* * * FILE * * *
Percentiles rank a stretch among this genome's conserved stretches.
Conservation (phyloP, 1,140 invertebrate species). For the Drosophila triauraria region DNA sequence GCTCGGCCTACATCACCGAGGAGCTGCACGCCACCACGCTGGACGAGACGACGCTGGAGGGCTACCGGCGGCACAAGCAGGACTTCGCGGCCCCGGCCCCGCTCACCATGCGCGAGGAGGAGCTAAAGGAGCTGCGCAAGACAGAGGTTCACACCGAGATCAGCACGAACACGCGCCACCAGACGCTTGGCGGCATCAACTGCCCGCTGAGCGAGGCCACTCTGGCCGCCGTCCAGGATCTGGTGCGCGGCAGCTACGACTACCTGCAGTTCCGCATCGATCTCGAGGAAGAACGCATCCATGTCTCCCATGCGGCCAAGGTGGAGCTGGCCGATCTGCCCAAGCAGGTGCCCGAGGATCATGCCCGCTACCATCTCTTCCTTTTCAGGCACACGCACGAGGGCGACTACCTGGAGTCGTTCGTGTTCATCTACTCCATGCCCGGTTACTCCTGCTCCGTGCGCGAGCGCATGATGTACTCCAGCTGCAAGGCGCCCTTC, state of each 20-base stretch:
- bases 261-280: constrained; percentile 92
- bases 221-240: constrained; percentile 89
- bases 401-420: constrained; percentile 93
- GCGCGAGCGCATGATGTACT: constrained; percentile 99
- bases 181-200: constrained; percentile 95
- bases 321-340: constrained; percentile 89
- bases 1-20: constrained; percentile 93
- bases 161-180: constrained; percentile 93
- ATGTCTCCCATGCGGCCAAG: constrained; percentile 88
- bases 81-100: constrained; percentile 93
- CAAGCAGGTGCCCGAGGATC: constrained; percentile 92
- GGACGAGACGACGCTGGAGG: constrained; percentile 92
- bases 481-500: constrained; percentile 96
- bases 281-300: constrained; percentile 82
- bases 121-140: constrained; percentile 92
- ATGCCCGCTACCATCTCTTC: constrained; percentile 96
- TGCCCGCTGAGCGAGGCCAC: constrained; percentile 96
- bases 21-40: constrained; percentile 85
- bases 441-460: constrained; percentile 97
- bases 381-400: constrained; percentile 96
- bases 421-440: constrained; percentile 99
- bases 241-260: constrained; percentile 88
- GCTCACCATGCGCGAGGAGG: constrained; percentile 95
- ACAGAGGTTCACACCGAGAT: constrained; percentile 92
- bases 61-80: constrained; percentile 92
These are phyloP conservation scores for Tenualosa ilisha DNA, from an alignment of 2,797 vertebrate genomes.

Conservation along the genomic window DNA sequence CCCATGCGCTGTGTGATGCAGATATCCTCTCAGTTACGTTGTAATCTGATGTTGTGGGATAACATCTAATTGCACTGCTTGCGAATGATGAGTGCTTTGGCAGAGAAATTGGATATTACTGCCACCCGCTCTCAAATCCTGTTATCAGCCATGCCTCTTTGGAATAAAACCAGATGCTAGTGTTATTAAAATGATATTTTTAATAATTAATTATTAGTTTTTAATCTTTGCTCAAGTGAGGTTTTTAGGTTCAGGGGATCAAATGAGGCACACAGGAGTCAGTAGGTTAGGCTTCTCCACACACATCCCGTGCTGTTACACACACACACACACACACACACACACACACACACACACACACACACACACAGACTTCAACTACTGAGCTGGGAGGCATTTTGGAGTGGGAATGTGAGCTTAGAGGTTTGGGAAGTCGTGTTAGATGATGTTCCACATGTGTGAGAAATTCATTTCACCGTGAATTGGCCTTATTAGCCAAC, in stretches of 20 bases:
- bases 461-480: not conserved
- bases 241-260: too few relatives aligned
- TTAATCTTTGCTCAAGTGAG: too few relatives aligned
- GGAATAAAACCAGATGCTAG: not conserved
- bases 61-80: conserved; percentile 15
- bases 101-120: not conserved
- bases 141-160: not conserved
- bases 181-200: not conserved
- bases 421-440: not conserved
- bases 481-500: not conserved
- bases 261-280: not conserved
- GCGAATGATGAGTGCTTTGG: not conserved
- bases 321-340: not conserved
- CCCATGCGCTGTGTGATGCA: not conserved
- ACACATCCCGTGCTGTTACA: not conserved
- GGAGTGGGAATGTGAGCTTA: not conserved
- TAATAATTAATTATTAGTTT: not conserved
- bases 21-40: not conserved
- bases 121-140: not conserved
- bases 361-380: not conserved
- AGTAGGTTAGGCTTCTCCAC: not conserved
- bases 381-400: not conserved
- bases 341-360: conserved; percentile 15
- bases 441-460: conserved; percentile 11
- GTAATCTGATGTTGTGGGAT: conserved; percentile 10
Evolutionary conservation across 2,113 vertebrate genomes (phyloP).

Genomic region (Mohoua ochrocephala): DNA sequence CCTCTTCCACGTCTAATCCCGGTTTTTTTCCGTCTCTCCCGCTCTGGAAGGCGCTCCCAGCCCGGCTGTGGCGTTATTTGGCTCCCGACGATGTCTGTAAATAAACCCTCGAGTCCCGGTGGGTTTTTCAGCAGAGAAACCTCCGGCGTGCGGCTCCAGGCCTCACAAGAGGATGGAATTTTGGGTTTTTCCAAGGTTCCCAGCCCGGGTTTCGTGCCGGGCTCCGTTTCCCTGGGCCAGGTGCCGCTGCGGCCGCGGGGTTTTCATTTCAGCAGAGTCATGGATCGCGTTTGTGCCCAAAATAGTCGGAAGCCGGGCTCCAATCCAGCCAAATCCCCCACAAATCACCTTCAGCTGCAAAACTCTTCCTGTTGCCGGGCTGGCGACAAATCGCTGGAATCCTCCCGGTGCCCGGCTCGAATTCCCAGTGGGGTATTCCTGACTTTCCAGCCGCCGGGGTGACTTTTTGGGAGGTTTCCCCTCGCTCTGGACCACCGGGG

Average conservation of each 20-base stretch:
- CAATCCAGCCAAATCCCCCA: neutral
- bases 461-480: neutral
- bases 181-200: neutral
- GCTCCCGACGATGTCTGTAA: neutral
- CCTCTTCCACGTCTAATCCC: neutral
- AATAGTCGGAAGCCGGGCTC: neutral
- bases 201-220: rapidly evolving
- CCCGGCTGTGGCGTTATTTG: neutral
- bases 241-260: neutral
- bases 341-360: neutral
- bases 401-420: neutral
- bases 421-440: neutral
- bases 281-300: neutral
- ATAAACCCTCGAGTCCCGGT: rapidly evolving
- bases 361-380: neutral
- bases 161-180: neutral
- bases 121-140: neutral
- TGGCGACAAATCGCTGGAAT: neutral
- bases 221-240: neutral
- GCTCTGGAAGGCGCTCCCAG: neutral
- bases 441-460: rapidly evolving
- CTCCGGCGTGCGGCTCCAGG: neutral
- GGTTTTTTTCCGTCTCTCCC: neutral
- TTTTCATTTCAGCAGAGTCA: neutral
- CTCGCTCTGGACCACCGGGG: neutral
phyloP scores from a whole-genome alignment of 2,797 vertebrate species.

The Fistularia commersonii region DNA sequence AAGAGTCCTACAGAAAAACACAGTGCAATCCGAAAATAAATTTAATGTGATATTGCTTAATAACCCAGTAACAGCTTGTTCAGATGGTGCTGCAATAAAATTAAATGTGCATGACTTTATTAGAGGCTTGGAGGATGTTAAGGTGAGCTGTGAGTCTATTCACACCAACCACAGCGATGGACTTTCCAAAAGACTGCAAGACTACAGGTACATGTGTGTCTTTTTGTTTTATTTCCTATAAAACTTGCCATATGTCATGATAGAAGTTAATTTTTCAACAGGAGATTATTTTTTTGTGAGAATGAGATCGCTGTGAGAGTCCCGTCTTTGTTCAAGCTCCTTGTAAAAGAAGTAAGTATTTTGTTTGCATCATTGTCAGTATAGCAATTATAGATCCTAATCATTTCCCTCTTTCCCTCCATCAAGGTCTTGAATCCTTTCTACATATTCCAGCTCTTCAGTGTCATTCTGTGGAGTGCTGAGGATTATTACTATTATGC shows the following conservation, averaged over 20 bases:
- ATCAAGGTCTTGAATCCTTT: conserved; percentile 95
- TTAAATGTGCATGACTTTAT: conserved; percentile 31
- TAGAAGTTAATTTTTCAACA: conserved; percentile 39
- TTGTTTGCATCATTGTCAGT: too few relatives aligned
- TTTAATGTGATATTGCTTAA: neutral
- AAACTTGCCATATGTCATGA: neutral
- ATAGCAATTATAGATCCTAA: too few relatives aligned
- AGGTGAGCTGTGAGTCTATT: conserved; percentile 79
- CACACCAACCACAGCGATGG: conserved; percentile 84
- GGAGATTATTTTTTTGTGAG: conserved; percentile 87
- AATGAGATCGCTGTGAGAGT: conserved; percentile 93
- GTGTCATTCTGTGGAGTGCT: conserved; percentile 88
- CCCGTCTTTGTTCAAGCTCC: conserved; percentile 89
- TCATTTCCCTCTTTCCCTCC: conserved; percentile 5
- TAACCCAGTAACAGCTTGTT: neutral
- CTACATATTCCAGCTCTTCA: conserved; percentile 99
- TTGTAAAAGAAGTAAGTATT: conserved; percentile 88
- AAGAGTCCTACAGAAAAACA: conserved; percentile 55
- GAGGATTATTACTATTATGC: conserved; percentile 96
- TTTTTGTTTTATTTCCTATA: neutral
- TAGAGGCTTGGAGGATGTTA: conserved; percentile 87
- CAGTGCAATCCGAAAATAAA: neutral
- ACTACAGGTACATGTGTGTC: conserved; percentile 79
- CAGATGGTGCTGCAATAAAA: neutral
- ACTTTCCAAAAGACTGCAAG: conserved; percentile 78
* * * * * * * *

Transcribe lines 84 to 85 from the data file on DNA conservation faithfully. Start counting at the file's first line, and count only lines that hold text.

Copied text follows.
The Fistularia commersonii region DNA sequence AAGAGTCCTACAGAAAAACACAGTGCAATCCGAAAATAAATTTAATGTGATATTGCTTAATAACCCAGTAACAGCTTGTTCAGATGGTGCTGCAATAAAATTAAATGTGCATGACTTTATTAGAGGCTTGGAGGATGTTAAGGTGAGCTGTGAGTCTATTCACACCAACCACAGCGATGGACTTTCCAAAAGACTGCAAGACTACAGGTACATGTGTGTCTTTTTGTTTTATTTCCTATAAAACTTGCCATATGTCATGATAGAAGTTAATTTTTCAACAGGAGATTATTTTTTTGTGAGAATGAGATCGCTGTGAGAGTCCCGTCTTTGTTCAAGCTCCTTGTAAAAGAAGTAAGTATTTTGTTTGCATCATTGTCAGTATAGCAATTATAGATCCTAATCATTTCCCTCTTTCCCTCCATCAAGGTCTTGAATCCTTTCTACATATTCCAGCTCTTCAGTGTCATTCTGTGGAGTGCTGAGGATTATTACTATTATGC shows the following conservation, averaged over 20 bases:
- ATCAAGGTCTTGAATCCTTT: conserved; percentile 95